At our recent 50hr Food and Mood Yoga Therapy & Meditation Teacher Training we learned about how to apply the yoga therapy model and meditation practices to body dysmorphic disorder (BDD) and eating disorders.
This ABC Catalyst episode on “Investigating Body Dysmorphia” is very fascinating and unfortunately reveals that BDD is heavily on the rise in Australia, both in men and women. Many of us have bodily shame or areas of our body we dislike, and it’s not as uncommon as you may think.
It is very interesting to note at the end of the Catalyst episode that oxytocin spray, which is administered via the nostrils, may assist with BDD as well as other related mental health conditions such as body image disorders, eating disorders and social anxiety.
“This study is the first to show that oxytocin has neurobiological benefits and can be therapeutic for people with BDD. Study lead Dr Sally Grace, from ACU’s School of Behavioural and Health Sciences, said areas of the brain affected by oxytocin included the amygdala and temporal lobe which control emotional processing of visual information.”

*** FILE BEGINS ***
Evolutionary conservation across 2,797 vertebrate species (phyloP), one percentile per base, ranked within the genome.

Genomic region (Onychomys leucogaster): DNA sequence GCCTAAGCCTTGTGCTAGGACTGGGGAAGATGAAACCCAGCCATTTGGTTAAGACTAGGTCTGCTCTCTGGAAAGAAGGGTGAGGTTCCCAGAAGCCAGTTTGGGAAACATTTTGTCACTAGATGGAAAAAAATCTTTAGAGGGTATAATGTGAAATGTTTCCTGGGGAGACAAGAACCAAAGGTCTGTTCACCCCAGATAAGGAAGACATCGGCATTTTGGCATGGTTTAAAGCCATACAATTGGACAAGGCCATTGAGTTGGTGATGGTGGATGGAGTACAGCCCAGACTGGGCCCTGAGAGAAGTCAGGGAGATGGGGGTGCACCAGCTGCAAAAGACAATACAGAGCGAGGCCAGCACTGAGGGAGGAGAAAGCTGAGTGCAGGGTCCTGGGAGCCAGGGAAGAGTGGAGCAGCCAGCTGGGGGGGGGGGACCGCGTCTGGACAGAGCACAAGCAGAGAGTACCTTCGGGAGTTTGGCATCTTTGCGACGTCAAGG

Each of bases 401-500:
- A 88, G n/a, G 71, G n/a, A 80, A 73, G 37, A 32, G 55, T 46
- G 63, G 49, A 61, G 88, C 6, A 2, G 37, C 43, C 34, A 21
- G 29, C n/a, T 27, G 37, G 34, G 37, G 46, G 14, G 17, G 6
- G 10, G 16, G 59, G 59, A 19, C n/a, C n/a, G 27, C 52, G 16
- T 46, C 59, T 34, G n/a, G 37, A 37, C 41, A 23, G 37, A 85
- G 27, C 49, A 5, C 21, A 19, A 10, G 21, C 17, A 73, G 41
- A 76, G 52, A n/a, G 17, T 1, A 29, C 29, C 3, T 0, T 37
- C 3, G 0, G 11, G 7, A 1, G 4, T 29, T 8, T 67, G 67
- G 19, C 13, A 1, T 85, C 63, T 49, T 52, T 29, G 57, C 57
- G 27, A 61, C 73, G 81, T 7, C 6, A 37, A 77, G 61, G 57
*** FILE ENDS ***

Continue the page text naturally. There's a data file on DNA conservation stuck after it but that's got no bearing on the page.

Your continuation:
“MRI scans showed that when we administered this hormone as a nasal spray to patients with BDD, we were able to restore their brain function to normal levels using just a single dose.”
What we can start to understand from this research is the underlying neurobiological mechanisms of the disease.
Anorexia, has been psycho-emotionally recognised cross culturally amongst sufferers as a “hurting heart”.
In Biyome’s meditation teacher training and yoga teacher training, we work to scientifically and experientially understand the heart-brain connection and can achieve this spike in oxytocin naturally by practicing self compassion meditation. We also know that placing a hand to the heart whilst practicing the art of self compassion can increase oxytocin further. Eye contact meditation practiced eye to eye with a safe other really helps increase serotonin and oxytocin as well.
You may also naturally boost your oxytocin by receiving a long hug from a loved one. Hugging meditation is a lovely way to connect with children and partners and those we care for on a daily basis. Clearly, it’s a daily heart to heart connection that we all need for our psychological health and well-being.